For some time i am working on creating index for very large data sets (around 190 million). I have a BTree which can insert data sets (typically an object)/search for key and while i searched how to persist the data into files in disk, i came across this amazing article (http://www.javaworld.com/article/2076333/java-web-development/use-a-randomaccessfile-to-build-a-low-level-database.html#resources). This pretty much gives me the starting point.
Here they are indexing String key to binary object (blob). They have the file format where they have divided it into 3 regions, header(stores start point of indexes), index(stores index and its corresponding location) and data region (stores data). They are using RandomAccessFile to get the data.
How do i define similar file format for btree. All i know is for every read made to disk, i have to get one node(typically one block 512 bytes). There are many similar questions on how to persist but it is little difficult to understand the big picture on why we decide on something that we implemented like this question (Persisting B-Tree nodes to RandomAccessFile -[SOLVED]). Please share your thoughts.
Here is an alternative take on the question, based on problem specifics that have become known in the meantime. This post is based on the following assumptions:
Efficient representation of filenames in a database is a different topic that cannot be addressed here. Should the filenames be awkward - longish on average and/or Unicode - then the hashing solution will punish you with increased disk read counts (more overflows, more chaining) or reduced average occupancy (more wasted space). A B-tree solution reacts somewhat more benignly, though, since an optimum tree can be constructed in any case.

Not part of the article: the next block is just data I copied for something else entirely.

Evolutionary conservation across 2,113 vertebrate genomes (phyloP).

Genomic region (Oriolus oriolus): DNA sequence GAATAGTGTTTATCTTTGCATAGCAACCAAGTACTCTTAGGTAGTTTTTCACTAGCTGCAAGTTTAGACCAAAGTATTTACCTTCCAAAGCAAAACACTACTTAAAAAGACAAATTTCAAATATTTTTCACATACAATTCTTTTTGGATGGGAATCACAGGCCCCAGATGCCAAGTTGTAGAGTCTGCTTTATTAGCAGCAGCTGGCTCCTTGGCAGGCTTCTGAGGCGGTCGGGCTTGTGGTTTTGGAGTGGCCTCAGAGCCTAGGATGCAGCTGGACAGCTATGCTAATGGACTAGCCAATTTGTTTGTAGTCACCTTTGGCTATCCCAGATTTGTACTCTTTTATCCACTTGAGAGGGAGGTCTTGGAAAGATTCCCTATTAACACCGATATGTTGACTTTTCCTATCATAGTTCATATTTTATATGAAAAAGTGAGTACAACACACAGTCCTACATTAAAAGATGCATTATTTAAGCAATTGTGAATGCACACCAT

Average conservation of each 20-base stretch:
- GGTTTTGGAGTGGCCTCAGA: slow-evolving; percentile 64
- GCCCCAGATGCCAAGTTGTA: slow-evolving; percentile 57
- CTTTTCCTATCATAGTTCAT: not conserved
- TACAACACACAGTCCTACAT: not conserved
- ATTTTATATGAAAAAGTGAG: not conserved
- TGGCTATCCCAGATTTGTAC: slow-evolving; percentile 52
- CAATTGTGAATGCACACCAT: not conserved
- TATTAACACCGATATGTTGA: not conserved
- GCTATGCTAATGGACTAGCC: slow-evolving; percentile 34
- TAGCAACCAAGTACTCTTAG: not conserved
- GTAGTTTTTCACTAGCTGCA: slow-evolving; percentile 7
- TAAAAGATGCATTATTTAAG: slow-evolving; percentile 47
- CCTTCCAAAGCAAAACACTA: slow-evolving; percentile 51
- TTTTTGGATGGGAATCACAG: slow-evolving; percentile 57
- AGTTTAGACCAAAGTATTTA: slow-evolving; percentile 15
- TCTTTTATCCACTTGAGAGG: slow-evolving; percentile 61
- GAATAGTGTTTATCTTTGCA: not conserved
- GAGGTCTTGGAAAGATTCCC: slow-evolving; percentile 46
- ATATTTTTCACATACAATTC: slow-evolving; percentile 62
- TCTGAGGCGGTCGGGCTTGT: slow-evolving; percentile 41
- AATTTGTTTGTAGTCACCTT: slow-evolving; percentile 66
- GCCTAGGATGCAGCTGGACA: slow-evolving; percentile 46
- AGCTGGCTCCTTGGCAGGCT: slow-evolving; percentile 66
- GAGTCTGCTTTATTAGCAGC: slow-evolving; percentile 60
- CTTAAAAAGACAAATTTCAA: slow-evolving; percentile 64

The most efficient solution in this situation - and the simplest to implement by a wide margin - is hashing, since your keys are perfect hashes already. Take the first 23 bits of the hash as the page number, and lay out the pages like this:
page header uint32_t next_page uint16_t key_count key/offset vector uint16_t value_offset; byte key; ... unallocated space ... last arrived filename ... 2nd arrived filename 1st arrived filename
Values (filenames) are stored from the end of the page downwards, prefixed with their 16-bit length, and the key/offset vector grows upwards. That way neither low/high key counts nor short/long values can cause unnecessary waste of space, as would be the case with fixed-size structures. Nor do you have to parse variable-length structures during key searches. Apart from that I've aimed for the greatest possible simplicity - no premature optimisation. The bottom of the heap can be stored in the page header, in
KO.[PH.key_count].value_offset (my preference), or computed as
KO.Take(PH.key_count).Select(r => r.value_offset).Min(), whatever pleases you most.
The key/offset vector needs to be kept sorted on the keys so that you can use binary search but the values can be written as they arrive, they do not need to be in any particular order. If the page overflows, allocate a new one just like it at the current end of the file (growing the file by one page) and stash its page number in the appropriate header slot. This means that you can binary search within a page but all chained pages need to be read and searched one by one. Also, you do not need any kind of file header, since the file size is otherwise available and that's the only piece of global management information that needs to be maintained.